At Flushing International High School kids come from 30 different countries and speak 20 different languages. To give you a flavor of the mix, there are Koreans, Pakistanis, Bangladeshis, Indians, Afghanis, Russians, Greeks and various peoples of the Caribbean region.
High Schools In Queens - Developing Language & Team Skills
So here these kids are, new to the country and now on a project team with people they can’t communicate with in their native tongue. So what to do? Well, the solution to the problem is to learn English … and learn English they do. The kids are teens after all, and hence they’re highly motivated to communicate with their peer group.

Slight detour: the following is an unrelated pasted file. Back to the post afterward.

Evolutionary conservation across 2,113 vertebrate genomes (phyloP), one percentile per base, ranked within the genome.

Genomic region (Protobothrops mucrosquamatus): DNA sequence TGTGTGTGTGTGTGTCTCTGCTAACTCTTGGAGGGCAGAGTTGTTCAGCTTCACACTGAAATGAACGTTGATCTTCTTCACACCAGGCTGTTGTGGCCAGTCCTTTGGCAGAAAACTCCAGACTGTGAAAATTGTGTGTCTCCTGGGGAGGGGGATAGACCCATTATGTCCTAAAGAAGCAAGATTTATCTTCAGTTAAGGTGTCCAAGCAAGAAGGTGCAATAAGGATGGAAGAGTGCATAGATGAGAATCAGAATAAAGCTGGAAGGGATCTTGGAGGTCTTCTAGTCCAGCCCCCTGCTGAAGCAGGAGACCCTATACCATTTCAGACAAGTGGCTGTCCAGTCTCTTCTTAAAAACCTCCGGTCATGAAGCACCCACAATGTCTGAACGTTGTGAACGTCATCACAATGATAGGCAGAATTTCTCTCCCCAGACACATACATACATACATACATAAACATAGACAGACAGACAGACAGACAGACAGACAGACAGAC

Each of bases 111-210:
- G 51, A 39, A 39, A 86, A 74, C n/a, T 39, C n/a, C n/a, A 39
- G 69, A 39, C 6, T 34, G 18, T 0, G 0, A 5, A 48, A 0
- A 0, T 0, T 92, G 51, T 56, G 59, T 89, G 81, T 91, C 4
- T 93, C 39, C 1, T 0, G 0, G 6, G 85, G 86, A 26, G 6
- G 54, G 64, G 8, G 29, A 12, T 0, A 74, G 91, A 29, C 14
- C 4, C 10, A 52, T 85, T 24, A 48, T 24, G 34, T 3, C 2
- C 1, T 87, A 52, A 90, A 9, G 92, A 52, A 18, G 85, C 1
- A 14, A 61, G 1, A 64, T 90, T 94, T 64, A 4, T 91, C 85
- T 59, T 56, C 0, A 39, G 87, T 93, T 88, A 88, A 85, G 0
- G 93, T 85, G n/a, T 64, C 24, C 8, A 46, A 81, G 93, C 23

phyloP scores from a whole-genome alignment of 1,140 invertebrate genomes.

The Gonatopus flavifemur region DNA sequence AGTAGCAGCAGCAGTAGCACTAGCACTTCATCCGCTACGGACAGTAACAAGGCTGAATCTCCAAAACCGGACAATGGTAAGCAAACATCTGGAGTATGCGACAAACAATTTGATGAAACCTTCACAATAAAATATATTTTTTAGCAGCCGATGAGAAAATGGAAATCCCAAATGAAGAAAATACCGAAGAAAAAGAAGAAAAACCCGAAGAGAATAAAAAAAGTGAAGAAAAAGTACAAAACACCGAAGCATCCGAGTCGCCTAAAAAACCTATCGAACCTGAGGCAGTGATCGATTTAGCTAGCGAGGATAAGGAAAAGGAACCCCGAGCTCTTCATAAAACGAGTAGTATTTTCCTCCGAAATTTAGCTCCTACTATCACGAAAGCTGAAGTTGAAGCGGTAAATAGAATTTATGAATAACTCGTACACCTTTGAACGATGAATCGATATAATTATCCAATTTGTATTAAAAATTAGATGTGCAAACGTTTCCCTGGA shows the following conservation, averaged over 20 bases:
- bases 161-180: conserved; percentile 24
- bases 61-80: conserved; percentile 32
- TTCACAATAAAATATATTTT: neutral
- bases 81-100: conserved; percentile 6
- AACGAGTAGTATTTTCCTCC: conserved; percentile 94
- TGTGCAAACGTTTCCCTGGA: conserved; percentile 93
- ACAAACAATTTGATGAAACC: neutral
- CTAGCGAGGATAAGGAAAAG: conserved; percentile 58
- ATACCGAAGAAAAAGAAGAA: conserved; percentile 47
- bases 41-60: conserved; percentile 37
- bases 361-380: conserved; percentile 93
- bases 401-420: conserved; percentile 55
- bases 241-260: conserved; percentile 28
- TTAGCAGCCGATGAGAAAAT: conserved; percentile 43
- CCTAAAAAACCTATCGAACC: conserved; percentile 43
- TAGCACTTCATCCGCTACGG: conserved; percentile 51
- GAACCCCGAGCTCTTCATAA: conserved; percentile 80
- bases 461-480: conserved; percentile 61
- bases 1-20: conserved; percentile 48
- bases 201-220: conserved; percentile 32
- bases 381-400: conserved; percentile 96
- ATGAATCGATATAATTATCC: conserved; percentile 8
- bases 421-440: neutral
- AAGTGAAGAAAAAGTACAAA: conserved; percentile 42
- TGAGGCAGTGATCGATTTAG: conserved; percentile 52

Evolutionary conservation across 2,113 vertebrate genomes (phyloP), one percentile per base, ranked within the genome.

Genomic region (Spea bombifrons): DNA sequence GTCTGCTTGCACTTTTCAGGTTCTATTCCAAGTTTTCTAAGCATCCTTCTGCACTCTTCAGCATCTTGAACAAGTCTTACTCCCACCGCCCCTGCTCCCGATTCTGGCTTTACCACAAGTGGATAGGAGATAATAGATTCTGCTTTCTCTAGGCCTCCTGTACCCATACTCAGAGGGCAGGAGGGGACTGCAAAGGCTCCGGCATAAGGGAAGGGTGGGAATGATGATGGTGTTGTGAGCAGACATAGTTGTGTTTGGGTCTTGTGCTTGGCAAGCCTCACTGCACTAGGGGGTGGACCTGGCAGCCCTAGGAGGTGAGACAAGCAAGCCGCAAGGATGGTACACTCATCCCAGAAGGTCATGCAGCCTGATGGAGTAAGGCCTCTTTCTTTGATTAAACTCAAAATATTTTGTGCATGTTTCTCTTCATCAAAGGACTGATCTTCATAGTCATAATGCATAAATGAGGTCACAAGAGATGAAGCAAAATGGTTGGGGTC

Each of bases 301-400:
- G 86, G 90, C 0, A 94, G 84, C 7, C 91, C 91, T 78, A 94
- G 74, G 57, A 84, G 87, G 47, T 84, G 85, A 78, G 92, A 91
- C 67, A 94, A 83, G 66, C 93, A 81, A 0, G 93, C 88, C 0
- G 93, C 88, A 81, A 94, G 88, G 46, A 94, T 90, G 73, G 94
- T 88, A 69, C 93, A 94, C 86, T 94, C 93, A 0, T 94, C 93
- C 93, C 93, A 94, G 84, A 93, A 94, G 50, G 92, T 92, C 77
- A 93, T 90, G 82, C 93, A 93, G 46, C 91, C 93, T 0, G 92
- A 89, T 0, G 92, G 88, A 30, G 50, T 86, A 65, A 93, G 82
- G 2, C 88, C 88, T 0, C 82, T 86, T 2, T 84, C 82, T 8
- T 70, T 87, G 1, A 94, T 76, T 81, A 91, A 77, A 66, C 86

The projects turn out to be the sort of projects you’d expect to find in any public high school across the nation. They include developing graphical presentations of the human body for biology so that kids can learn all of the bodily organs and how the body functions [see photo to left]. Another project I noticed appeared to touch on cross-cultural differences between the U.S. and China and feminine equality, possibly related to classes in social studies and / or history.
The school also had what appeared to be an up-to-date computer lab room, which after 5 pm was still being used. I was there until past 5 pm and students were still lingering, conversing with their teachers, working alone in the computer room or working in groups on projects. In the photo to your right is the computer room at Flushing International High School. In the background are numerous computer terminals and the media library is behind the photographer and hence not included in the photo.
Queens Public High Schools - The Faculty